Thog's Poetry Masterclass. 'Lust of my blood inflamed his yellow balls.' (Robert Browning, An Epistle Concerning the Strange Medical Experience of Karshish, the Arab Physician) [SS]

TAFF. Martin Tudor won by a landslide, crushing the hapless Simo by 138 votes to 9 ('No Preference' got 2 votes). This has worried the graceful loser: 'I DEMAND A RECOUNT! I can't believe that 9 people thought I was better than Tudor. Somebody must have voted for me twice.' MT flies first to Las Vegas 21/22 Aug; besides the Worldcon in LA, he hopes to visit San Francisco, Seattle, Washington DC and possibly New York, returning 14/15 Sept. Rare UK fanzines for TAFF auction in the US are solicited. UK administrator Abigail Frost, groaning from prolonged 'flu, promises an official TAFF newsletter real soon now.

Filk Off! Another fan term has infected the wider world: 'filk'. A US editor reports that an acquaintance has been writing 'Christian filksongs' for years, in ignorance of the word's vile origins, and was horrified to learn the sf connection. 'Now she has to change the title of her new album, because her church considers science fiction to be a work of the devil.' [via JE]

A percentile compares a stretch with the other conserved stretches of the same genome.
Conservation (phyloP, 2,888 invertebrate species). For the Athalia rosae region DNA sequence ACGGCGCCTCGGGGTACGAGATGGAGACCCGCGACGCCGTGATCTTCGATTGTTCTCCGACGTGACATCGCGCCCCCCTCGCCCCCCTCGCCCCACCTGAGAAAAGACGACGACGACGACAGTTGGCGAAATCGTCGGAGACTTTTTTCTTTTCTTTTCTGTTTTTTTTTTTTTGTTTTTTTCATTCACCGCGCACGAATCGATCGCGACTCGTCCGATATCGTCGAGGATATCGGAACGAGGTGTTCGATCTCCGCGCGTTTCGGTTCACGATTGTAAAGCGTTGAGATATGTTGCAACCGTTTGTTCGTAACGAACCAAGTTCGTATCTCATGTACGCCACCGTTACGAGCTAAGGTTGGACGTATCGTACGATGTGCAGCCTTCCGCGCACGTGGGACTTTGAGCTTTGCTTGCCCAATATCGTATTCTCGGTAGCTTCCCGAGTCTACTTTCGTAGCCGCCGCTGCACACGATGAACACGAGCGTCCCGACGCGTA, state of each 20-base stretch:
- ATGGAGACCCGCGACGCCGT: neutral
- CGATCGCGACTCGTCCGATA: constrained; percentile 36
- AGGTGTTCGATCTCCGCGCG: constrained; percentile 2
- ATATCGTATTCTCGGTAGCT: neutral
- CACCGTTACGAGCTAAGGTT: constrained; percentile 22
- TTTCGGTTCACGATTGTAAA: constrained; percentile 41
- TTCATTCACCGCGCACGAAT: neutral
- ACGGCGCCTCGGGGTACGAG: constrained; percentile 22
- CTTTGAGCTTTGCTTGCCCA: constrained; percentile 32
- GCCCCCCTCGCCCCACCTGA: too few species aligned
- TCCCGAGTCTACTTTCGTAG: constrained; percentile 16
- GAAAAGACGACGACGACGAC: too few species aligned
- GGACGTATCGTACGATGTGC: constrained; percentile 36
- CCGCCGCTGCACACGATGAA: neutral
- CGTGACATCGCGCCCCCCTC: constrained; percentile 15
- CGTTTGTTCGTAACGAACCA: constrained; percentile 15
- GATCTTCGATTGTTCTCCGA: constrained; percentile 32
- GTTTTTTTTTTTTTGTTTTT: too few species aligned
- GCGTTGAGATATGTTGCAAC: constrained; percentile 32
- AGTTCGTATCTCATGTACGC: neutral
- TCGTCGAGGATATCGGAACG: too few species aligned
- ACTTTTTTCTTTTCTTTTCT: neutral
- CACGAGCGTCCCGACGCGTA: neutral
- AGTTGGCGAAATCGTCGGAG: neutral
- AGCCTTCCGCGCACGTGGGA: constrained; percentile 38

C.o.A. Jim Barker has a new office ('I got flooded out of my old premises'): NR12, Newhouse Business Park, Newhouse Rd, Grangemouth, Falkirk, FK3 8LL. • Cat Coast & Dave Hicks, 1 St Woolos Place, Newport, Gwent, NP9 4GQ. • Colin Greenland & Susanna M. Clarke, 98 Sturton St, Cambridge, CB1 2QA. • Christina Lake (temporary, to end Nov), c/o 21 Sunnyside Place, Belmont, MA 02178, USA. • Ethel Lindsay, after a period in a hospice, should by now be at 1 Park Homes, Charles St, Carnoustie, Angus: 'My heartfelt thanks to all the good people who sent me cards and letters. They meant so much to me, and I was quite overwhelmed by the number of old friends and new who took so much trouble – and so quickly!' • Alex McLintock, 14 Whitgift Rd, Teversham, Cambridge, CB1 5AY. • Anne-Marie & Pete Wright, 56 Gladys Ave, North End, Portsmouth, PO2.